I've found that 30 seconds of high-intensity body-weight exercise gives me the same mental boost as a shot of caffeine. After validating the results of my newfound productivity hack on a Stanford-designed test of cognitive performance, these short breaks have become a staple of my workday.
Here's how it works, how I measured it, and some scientific theory to back up the findings.
How It Works
Whenever I need a pick-me-up, I find a quiet corner and perform some form of body-weight exercise that jolts my heart up to at last 70 percent of the maximal beats per minute (for me, that's about 170). My favorite exercises are 20 burpees (a push-up to jumping jack) or 40 mountain climbers (push-up position, bringing knees to elbows).
Thirty seconds is a rough time frame; I actually go until I'm physically exhausted and feel my heart pounding through my chest. That's it.
How It's Measured
With the rise of scientific self-experimentation (a.k.a the "quantified self movement"), academics have designed measurement tools for committed amateurs. I compared my cognitive performance on caffeine and after exercise with quantified-mind.com, a website of reaction time and memory tests, which have been validated by decades of psychological research.
For instance, one test displays a series of nonsense symbols, each housed in a box labeled 1-9. When a larger version of the symbol displayed, I hit the corresponding number as quickly as possible. Mistakes count against the final score. Essentially, these types of games test if users are paying attention and if they can think on their feet (i.e. if I've got brain fog).
I compared my performance on this test to 250mg of caffeine. As seen from the graph below, my overall score increase 12 percent after exercise, compared to 6 percent on caffeine.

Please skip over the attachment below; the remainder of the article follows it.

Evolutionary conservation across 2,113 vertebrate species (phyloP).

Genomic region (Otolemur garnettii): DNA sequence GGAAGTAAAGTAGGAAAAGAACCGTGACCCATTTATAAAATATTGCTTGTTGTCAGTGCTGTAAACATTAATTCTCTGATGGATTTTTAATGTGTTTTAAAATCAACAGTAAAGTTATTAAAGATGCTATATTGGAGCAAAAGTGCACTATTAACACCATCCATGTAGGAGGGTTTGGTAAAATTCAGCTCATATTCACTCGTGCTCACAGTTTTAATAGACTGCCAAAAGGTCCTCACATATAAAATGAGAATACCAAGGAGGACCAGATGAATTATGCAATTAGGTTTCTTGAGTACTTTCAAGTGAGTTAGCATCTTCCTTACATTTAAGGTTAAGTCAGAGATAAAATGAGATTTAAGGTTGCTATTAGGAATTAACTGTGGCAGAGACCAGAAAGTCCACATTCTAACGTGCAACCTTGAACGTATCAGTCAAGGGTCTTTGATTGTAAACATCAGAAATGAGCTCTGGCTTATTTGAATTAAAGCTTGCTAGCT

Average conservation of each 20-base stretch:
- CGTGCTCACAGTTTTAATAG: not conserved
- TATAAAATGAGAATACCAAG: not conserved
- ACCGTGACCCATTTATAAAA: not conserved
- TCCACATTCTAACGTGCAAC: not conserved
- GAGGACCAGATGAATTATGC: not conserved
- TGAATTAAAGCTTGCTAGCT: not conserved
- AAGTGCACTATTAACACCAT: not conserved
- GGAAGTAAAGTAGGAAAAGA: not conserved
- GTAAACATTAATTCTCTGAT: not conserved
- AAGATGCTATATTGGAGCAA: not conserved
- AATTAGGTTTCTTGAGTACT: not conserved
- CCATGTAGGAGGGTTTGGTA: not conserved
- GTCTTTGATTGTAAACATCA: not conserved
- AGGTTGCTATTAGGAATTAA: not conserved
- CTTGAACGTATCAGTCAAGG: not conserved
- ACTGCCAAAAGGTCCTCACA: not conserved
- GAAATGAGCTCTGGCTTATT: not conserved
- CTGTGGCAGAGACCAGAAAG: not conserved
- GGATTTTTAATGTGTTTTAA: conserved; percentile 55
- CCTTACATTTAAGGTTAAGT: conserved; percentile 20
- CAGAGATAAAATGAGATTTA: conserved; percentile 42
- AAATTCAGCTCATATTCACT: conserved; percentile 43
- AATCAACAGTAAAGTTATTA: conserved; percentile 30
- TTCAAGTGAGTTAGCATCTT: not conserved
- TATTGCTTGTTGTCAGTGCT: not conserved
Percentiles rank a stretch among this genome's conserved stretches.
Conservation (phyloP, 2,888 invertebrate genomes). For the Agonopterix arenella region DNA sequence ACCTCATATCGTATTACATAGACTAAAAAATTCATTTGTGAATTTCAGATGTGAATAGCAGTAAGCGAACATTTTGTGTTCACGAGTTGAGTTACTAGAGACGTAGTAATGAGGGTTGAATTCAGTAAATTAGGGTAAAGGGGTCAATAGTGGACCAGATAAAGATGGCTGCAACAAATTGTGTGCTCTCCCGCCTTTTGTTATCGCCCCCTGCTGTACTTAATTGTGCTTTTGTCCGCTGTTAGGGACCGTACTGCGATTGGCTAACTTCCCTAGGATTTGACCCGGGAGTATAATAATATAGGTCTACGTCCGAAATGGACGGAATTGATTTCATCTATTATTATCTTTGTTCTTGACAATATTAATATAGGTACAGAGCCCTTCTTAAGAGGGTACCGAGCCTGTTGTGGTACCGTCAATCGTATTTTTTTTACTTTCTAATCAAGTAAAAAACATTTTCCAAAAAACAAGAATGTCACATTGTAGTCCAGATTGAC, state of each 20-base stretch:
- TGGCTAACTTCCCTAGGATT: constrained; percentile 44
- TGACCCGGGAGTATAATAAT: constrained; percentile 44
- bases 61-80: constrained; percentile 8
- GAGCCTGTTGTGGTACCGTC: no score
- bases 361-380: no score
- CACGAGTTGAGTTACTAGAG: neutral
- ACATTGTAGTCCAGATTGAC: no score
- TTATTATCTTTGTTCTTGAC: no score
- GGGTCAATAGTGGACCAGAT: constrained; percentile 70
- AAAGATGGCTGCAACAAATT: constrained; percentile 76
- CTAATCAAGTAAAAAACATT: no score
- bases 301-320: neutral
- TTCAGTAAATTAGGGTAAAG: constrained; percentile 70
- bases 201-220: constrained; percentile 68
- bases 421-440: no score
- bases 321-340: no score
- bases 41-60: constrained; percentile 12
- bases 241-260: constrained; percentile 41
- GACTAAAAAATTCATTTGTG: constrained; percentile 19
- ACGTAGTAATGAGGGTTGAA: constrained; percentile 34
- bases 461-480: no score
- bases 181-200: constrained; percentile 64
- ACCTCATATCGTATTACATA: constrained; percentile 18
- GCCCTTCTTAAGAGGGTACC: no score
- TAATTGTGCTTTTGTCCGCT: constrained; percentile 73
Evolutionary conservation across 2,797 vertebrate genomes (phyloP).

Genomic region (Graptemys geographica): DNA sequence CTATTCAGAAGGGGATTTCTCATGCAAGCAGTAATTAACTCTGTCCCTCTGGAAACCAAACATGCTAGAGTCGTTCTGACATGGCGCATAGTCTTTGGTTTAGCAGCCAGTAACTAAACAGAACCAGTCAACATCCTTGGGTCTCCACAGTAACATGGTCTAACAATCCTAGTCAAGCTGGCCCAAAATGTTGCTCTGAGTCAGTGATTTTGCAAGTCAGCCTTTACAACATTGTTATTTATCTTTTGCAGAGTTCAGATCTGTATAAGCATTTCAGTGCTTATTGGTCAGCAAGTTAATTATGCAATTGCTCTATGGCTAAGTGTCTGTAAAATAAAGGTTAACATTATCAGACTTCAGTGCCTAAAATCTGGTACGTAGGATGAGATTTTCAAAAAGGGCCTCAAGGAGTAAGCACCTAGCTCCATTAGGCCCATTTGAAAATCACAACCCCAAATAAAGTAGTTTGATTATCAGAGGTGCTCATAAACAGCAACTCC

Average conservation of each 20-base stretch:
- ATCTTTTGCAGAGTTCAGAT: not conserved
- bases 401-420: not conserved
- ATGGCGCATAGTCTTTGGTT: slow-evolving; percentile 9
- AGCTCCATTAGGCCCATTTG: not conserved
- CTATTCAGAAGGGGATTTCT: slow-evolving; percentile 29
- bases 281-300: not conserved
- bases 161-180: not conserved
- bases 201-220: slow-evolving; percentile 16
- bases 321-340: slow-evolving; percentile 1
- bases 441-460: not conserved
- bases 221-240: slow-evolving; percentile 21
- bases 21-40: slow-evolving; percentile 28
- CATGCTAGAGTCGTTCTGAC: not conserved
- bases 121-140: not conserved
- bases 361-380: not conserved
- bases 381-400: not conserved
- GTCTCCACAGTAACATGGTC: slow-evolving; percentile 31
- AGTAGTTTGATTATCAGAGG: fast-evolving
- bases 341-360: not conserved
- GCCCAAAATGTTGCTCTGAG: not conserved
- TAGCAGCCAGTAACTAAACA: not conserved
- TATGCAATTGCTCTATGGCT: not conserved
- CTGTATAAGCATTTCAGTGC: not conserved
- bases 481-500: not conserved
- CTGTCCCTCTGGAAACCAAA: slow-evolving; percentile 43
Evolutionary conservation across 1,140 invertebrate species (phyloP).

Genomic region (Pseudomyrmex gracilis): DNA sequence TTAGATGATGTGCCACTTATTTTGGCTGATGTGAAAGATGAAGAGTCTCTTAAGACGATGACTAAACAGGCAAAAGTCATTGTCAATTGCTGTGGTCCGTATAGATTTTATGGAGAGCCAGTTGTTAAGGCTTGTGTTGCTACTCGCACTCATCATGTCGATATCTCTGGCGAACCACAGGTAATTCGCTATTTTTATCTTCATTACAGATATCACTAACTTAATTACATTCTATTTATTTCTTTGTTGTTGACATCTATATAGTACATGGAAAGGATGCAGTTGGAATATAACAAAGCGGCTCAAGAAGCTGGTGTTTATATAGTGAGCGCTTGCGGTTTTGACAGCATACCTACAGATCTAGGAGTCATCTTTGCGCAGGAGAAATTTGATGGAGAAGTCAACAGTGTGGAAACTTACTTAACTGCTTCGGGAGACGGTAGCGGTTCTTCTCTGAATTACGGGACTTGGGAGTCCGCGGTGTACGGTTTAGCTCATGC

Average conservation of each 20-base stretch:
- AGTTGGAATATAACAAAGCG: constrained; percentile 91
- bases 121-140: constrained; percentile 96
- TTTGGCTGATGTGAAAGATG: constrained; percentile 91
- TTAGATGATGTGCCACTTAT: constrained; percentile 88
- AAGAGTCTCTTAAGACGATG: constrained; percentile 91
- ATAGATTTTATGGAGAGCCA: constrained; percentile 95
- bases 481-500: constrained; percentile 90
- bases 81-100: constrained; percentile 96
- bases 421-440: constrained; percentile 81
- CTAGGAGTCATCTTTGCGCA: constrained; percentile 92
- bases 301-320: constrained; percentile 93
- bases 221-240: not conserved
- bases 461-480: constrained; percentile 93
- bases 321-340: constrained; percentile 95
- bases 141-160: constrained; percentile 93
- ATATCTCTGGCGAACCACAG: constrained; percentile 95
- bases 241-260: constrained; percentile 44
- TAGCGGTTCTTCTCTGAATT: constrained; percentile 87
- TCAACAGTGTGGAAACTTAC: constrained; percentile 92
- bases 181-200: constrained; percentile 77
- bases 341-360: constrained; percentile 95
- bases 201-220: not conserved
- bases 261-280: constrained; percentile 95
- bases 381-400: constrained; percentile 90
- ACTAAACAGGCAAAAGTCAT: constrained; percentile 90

One more important note: on caffeine, my test for short-term memory was significantly higher on caffeine than exercise (26 percent vs. 16 percent). This jives with research that caffeine has a especially strong effect on sort-term memory.
The Science And Other Considerations
Coffee is a delightfully productive drug, but I'm not a fan of standing 20 minutes in line to spend $6 on an addictive substance that will eventually lose its cognitive benefits. Scientists have known for some time that exercise produces many of the same IQ-enhancing effects of a Starbucks.
Exercise and fitness are associated with better nourished portions of the brain that are responsible for higher-order thinking (PDF). To investigate how exercise makes us smarter, a 2012 meta-analysis from the University of North Carolina looked at all sorts of variables, from exercise duration to intensity and time-of-day.
The authors found that "very hard exercise" was almost twice as effective as "moderate" exercise. More importantly, exercise was only effective when it combined conditioning and strength training (like a burpee).
"The effects of acute exercise on cognitive performance are generally small; however, larger effects are possible for particular cognitive outcomes and when specific exercise parameters are used," concludes the team of researchers.
Will exercise work for you? Maybe. The researchers found that less fit people didn't benefit as much. My body is used to exercise and I get energized from it. For a couch potato, a pushup may require a nap and some therapy.
So far, exercise in place of caffeine has worked splendidly for me. Test it out and submit your ideas/tricks below.